3. Take a moment to breathe. This is a resting point in your journey. Reflect on the challenges you’ve grown to overcome and look up the peak that you have yet to conquer.

4. As you descend this small peak, you may slip and lose your sense of direction. This is okay. Sometimes, we have to lose our way to find the right path.

5. You’ve climbed through the foothills and you are ready to face an even bigger challenge. Looking up at this peak may be overwhelming and scary, but sometimes when we feel scared, it means we’re about to do something really brave.

6. You’ve made it. Look out at the boulders that you navigated and the smaller peak that you once stood on top of. You are so strong. Now, look out at the peaks you have yet to climb. You’ve grown through this challenge and you will grow through the peaks to come.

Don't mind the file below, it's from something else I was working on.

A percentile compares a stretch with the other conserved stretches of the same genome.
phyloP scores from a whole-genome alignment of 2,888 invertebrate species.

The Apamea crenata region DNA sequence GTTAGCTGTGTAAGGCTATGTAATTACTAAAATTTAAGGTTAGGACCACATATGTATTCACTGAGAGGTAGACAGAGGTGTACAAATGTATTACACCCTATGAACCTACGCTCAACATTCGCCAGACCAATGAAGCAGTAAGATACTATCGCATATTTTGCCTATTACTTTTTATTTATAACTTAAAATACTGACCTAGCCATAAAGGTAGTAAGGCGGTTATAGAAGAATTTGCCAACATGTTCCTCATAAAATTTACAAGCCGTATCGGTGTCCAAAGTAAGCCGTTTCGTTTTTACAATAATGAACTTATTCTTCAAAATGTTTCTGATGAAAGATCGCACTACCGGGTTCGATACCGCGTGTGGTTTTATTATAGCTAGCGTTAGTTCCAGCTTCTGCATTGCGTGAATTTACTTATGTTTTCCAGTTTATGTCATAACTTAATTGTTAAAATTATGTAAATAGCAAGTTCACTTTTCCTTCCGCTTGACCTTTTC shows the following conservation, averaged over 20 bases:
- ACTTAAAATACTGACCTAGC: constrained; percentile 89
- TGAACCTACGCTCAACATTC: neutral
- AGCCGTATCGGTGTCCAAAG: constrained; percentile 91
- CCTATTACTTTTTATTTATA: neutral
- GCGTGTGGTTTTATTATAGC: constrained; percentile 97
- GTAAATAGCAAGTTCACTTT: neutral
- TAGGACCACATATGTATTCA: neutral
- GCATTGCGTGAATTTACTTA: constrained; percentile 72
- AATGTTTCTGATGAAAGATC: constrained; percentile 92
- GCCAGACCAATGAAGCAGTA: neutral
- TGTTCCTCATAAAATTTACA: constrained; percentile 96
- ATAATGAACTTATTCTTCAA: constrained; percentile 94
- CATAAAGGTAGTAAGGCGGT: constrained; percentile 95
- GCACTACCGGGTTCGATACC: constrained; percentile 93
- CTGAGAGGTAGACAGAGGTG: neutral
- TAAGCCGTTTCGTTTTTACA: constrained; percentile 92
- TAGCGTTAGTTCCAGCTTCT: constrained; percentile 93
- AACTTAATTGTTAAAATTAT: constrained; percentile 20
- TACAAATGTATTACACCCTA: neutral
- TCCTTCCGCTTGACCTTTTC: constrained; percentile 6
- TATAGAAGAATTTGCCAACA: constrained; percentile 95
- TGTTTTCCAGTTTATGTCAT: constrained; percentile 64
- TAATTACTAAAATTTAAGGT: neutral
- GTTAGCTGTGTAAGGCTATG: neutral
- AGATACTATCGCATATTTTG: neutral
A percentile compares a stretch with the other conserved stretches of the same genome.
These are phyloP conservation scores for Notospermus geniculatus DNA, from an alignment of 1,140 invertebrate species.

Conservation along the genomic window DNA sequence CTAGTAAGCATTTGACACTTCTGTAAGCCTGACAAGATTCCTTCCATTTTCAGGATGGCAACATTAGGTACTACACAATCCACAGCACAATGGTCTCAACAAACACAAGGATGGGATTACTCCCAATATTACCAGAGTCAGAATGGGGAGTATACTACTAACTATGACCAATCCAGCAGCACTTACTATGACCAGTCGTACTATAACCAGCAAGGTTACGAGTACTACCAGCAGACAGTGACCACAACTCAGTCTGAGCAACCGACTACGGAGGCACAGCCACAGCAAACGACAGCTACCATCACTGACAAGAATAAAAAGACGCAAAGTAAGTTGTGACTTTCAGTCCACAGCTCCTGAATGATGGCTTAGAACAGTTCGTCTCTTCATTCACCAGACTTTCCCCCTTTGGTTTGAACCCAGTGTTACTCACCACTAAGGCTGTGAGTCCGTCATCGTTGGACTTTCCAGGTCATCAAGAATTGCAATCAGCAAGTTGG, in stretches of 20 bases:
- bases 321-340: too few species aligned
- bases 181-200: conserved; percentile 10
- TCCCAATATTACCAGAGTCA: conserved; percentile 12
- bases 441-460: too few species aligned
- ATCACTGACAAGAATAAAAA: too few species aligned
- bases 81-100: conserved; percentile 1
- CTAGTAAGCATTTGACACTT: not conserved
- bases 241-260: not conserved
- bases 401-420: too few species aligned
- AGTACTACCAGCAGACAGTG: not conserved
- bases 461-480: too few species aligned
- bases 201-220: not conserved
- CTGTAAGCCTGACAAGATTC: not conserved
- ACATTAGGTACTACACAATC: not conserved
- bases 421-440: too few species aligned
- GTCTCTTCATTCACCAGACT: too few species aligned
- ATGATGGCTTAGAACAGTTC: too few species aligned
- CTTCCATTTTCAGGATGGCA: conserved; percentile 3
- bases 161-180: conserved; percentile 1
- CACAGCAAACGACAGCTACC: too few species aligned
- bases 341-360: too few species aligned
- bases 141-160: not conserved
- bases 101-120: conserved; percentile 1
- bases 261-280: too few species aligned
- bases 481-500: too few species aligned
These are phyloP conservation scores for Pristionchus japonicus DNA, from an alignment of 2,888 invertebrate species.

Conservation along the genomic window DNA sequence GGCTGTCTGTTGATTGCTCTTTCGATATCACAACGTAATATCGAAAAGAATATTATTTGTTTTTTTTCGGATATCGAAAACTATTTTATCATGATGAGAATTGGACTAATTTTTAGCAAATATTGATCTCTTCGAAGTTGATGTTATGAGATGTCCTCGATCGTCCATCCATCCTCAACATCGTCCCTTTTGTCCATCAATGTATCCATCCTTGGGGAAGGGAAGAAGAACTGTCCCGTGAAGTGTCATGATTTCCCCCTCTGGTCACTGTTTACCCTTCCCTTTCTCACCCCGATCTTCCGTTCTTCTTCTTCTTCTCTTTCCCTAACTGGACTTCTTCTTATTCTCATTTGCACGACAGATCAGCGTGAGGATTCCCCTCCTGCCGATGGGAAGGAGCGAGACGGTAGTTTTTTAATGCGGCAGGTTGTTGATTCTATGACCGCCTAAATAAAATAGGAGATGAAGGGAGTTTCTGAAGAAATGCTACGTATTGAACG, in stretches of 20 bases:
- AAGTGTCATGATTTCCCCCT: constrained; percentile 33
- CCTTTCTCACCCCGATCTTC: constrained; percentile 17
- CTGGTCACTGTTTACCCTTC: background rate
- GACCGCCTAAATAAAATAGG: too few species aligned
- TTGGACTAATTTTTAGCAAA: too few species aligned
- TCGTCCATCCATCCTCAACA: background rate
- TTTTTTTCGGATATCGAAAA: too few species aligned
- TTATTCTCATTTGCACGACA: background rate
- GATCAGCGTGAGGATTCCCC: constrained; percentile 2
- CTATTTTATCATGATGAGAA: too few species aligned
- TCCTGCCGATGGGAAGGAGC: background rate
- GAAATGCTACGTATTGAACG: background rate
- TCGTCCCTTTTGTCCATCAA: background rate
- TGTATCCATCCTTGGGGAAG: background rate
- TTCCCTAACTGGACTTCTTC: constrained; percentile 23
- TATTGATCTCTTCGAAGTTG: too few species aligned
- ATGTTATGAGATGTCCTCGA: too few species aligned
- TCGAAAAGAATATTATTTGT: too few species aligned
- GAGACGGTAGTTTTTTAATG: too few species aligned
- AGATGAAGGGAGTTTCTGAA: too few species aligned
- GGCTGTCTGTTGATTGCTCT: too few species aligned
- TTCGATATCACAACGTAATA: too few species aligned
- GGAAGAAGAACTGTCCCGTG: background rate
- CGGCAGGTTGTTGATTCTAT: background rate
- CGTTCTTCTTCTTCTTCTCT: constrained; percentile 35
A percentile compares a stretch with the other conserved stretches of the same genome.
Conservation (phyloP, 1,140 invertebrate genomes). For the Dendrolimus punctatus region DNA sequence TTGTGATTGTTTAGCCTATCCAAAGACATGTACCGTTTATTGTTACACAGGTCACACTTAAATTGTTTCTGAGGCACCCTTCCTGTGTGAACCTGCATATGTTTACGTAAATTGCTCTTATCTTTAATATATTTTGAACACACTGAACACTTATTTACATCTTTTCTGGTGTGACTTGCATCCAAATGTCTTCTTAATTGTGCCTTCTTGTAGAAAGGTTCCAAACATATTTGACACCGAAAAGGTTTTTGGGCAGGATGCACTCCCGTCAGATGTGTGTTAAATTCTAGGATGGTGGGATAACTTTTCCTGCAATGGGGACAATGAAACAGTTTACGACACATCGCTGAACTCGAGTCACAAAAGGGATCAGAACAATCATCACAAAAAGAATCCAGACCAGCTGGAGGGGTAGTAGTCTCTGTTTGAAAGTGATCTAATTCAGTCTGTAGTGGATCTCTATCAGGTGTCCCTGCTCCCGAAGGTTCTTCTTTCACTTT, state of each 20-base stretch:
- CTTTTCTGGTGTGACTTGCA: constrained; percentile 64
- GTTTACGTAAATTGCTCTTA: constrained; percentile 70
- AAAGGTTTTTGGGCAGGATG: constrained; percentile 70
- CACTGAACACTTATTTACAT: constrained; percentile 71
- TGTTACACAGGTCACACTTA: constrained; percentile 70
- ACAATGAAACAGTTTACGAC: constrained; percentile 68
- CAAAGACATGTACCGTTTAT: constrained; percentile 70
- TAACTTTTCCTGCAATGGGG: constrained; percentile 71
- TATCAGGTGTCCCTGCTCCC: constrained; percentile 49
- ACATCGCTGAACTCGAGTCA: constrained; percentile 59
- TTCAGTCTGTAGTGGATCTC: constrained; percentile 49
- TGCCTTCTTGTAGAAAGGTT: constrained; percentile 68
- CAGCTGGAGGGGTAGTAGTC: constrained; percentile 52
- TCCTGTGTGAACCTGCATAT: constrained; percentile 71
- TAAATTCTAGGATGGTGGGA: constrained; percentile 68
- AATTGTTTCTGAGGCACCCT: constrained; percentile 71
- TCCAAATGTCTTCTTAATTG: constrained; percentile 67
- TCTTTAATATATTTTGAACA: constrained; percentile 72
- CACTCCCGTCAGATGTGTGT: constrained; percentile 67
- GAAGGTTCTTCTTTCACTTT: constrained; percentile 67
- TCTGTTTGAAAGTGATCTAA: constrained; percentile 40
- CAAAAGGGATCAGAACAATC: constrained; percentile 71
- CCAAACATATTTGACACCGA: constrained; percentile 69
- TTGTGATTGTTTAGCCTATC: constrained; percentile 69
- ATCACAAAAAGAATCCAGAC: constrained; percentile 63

7. Life is unpredictable and there are downfalls that follow even your greater achievements. Remember the inner strength you possess while facing these challenges ahead. Personal growth is on the horizon.

8. Sometimes the most difficult part of our journey is looking up at another challenge when we’ve only just understood our growth from the previous mountain. Life is a constant journey of just that: growth.